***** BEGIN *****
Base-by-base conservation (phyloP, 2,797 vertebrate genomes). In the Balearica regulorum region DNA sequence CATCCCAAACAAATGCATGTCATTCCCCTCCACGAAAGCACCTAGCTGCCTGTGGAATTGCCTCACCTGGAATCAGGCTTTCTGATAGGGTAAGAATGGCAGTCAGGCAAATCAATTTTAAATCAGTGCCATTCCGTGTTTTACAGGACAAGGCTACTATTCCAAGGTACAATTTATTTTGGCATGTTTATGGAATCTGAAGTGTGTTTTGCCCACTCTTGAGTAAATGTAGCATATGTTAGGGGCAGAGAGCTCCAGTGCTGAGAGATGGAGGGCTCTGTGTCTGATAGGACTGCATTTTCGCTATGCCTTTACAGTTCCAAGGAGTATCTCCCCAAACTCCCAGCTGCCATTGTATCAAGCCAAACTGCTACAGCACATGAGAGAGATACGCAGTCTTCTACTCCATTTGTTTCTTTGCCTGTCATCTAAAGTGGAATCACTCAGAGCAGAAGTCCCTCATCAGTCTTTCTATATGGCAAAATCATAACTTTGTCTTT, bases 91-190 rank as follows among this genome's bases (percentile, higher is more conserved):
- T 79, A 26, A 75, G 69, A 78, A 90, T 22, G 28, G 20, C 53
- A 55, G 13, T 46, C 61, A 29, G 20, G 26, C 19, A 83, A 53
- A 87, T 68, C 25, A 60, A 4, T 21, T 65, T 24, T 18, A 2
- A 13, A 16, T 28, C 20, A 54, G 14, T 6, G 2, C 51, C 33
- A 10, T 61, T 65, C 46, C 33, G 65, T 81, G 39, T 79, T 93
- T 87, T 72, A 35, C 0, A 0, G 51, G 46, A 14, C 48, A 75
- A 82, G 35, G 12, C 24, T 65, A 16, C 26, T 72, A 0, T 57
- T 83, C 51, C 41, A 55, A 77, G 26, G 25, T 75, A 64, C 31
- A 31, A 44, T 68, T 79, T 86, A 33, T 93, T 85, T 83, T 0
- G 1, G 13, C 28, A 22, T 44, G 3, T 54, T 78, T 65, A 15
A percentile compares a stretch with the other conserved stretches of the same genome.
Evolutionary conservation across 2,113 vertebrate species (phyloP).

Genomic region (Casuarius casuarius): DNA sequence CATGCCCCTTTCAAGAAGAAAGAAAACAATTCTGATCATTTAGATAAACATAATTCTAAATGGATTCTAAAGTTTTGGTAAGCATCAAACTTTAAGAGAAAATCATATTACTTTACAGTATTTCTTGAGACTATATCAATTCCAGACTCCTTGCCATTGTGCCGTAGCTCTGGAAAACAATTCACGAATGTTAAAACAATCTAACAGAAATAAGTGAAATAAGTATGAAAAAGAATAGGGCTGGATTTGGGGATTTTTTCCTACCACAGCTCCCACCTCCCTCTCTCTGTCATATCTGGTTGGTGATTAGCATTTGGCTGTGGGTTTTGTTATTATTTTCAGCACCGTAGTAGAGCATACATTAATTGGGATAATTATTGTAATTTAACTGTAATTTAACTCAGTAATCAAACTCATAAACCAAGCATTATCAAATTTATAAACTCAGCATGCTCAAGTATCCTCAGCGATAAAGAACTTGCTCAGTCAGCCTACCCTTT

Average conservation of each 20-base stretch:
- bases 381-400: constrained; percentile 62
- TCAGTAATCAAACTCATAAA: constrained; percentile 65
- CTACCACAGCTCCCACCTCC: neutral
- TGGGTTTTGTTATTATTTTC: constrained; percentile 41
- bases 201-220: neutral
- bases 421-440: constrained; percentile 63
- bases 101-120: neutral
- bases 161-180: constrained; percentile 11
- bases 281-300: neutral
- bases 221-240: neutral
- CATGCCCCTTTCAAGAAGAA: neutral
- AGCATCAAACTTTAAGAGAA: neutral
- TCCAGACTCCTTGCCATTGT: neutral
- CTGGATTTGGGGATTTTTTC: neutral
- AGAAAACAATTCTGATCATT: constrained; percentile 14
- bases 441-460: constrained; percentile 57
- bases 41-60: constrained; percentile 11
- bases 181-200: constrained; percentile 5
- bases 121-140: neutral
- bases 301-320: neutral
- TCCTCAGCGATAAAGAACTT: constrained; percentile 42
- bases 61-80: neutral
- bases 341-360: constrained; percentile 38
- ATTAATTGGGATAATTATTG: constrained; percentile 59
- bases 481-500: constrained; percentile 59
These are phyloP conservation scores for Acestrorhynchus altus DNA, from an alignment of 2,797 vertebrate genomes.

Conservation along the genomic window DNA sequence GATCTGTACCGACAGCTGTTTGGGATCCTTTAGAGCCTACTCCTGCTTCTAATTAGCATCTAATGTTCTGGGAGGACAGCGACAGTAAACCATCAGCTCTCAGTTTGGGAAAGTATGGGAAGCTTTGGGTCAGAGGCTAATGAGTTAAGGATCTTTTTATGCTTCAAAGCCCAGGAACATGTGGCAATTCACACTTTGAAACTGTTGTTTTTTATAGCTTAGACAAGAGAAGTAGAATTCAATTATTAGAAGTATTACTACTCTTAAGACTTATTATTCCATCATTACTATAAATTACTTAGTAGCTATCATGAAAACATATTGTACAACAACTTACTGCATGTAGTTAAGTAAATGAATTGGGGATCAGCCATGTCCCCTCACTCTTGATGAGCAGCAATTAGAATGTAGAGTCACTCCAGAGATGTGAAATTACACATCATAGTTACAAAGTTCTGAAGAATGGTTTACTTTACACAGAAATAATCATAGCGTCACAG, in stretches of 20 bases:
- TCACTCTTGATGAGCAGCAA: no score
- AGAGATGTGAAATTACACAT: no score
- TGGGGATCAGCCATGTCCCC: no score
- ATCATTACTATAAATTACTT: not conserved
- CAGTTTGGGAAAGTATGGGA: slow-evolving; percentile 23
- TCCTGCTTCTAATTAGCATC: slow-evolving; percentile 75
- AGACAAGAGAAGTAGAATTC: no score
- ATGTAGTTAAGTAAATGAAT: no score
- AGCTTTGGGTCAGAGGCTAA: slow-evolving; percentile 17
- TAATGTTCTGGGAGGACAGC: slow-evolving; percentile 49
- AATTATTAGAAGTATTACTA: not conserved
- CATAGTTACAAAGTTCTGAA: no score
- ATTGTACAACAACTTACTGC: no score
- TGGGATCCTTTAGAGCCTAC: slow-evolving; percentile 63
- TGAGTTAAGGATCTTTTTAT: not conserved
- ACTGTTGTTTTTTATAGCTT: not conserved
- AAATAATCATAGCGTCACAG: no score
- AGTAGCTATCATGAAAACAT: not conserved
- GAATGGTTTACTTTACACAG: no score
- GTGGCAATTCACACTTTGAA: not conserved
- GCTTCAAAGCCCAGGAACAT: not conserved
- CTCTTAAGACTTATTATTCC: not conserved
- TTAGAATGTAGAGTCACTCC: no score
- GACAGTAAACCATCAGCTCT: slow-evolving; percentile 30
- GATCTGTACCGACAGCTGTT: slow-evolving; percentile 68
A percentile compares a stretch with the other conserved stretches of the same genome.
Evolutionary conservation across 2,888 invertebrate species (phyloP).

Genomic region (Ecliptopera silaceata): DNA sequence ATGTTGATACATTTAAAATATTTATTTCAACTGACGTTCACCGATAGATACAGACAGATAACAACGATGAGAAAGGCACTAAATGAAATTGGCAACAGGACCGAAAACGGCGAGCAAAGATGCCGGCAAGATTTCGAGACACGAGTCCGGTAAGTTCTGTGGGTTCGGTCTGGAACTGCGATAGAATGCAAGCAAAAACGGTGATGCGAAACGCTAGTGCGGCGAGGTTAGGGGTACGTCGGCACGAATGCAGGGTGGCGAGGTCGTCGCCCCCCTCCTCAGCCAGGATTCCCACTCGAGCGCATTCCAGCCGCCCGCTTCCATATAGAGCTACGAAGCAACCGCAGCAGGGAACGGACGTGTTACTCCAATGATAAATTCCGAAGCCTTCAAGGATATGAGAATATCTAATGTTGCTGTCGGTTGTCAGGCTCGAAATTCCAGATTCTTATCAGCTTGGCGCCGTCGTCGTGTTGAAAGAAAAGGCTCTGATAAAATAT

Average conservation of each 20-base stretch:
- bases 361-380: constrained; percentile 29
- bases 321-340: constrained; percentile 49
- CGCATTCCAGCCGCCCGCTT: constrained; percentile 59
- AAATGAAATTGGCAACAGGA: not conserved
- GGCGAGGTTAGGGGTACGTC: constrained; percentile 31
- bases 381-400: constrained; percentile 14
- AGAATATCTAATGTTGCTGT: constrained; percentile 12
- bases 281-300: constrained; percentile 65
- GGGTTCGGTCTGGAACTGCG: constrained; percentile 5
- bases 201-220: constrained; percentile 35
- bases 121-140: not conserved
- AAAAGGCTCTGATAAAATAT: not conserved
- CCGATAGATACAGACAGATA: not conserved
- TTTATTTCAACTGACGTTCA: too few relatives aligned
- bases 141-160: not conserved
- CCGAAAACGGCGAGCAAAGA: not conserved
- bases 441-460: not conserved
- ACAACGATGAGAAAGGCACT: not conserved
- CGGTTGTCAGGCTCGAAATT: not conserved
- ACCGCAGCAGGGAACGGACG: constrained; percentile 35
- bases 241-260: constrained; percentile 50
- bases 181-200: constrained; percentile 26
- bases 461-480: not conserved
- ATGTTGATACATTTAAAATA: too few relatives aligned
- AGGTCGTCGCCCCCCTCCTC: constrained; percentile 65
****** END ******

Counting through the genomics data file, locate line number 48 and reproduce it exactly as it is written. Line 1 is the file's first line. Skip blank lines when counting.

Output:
- TCCTGCTTCTAATTAGCATC: slow-evolving; percentile 75